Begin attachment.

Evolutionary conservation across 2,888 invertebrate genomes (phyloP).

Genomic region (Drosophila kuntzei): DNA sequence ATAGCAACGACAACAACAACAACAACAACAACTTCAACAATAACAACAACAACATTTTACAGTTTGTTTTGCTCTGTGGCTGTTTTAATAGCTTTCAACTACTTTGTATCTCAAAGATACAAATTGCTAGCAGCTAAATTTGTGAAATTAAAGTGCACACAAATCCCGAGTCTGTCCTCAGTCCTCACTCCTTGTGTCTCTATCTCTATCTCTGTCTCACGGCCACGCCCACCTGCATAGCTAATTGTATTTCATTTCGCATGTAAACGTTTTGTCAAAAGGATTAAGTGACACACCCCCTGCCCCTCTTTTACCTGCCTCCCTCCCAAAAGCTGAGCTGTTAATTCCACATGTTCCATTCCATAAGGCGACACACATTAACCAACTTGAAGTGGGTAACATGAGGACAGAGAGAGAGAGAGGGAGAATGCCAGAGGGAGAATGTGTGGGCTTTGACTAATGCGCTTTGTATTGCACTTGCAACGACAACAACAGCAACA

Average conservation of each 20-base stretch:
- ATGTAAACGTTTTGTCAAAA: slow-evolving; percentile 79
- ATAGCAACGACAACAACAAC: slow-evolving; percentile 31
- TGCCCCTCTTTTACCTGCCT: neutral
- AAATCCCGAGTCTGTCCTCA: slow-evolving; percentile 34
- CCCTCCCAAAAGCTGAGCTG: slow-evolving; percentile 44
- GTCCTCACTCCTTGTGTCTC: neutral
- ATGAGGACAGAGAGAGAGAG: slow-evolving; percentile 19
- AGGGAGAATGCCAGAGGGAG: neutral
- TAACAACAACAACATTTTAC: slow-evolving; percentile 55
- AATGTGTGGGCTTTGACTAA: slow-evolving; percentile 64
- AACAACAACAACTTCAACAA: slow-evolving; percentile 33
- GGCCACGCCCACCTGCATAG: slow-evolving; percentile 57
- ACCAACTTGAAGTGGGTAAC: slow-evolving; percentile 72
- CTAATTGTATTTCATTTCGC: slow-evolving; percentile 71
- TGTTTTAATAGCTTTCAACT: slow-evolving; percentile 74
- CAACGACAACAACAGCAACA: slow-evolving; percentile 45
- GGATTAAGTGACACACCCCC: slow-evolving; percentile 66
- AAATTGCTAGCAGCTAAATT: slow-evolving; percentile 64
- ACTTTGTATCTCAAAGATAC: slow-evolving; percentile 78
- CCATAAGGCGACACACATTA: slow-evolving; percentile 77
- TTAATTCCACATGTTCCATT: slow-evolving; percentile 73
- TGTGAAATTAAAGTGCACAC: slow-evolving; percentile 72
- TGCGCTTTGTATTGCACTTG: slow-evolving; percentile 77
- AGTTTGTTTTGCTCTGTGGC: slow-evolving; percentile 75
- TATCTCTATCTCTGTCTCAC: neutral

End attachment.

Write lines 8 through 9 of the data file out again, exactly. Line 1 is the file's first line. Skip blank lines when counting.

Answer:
- CCCTCCCAAAAGCTGAGCTG: slow-evolving; percentile 44
- GTCCTCACTCCTTGTGTCTC: neutral